He began by bringing creditors around to the realization Mr. Ross had: The developer was worth more to them financially alive than dead. A global group holding $2.1 billion of debt, mostly on New York properties, agreed in 1990 to a complex plan that gave Mr. Trump years to work his way through.
He also squeezed money out of his casino empire and shifted it to struggling properties. He ran all three of his casinos through bankruptcy court.
He continued drawing cash even then. In 1992, when Trump Castle casino was in chapter 11, it paid Mr. Trump $1.5 million for guiding it through the process. In all, he took more than $160 million out of Atlantic City between 1990 and 1996 through fees and other payouts, according to a Wall Street Journal review of a wide array of documents from New Jersey gambling regulators and the Securities and Exchange Commission…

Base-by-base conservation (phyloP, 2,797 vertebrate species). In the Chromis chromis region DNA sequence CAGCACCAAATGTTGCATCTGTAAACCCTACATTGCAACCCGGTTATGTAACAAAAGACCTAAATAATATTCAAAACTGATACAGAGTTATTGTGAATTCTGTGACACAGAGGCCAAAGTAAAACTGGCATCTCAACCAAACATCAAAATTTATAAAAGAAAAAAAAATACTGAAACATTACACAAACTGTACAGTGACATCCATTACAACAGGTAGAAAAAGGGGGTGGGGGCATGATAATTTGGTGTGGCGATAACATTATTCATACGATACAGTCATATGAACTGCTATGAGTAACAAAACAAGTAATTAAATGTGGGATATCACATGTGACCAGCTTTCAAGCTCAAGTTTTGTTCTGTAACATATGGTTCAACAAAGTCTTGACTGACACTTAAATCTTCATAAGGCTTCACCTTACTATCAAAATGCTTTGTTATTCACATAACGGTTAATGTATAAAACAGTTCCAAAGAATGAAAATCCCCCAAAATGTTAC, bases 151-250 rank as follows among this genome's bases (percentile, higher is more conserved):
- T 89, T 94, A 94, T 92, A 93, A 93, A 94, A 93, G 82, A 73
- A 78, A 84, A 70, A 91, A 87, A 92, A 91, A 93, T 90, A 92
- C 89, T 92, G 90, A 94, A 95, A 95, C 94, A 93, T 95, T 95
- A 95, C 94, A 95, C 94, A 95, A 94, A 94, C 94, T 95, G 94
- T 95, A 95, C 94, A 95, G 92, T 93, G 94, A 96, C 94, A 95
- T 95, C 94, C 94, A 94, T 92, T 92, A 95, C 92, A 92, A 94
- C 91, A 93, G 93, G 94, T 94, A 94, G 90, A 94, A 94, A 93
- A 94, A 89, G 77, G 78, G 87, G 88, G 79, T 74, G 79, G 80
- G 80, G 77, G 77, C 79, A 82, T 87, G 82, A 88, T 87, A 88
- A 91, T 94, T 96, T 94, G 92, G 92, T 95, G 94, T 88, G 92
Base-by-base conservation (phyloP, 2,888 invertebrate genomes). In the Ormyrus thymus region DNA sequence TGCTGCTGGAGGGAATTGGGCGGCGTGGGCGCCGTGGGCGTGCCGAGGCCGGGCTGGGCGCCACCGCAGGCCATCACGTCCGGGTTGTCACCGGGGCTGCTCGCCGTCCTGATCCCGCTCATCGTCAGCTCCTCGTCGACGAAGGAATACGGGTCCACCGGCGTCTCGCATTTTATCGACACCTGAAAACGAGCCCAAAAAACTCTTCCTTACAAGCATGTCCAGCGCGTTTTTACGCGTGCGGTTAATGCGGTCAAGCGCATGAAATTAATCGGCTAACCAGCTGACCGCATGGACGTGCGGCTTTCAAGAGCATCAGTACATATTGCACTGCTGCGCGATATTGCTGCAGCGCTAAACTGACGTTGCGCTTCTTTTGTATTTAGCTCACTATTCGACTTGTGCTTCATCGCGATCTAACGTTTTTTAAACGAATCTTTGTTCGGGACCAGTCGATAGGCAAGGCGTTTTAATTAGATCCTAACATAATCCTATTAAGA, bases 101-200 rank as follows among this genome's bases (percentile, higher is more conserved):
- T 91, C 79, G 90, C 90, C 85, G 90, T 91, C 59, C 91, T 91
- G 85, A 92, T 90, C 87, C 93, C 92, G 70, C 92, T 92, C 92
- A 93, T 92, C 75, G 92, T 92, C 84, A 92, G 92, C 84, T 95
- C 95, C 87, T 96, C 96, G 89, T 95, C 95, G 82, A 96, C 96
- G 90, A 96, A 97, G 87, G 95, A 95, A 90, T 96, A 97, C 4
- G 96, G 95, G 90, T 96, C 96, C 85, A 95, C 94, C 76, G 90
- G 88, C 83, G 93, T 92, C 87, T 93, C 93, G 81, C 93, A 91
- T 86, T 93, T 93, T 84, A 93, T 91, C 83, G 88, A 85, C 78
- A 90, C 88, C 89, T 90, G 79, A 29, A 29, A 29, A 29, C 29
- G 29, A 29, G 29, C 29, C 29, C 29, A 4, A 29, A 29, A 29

Those who entrusted him with their funds or labor, including employees, vendors and bond and stockholders, often fared less well. Taj Mahal contractors were told to take less than they were owed. Workers lost their jobs.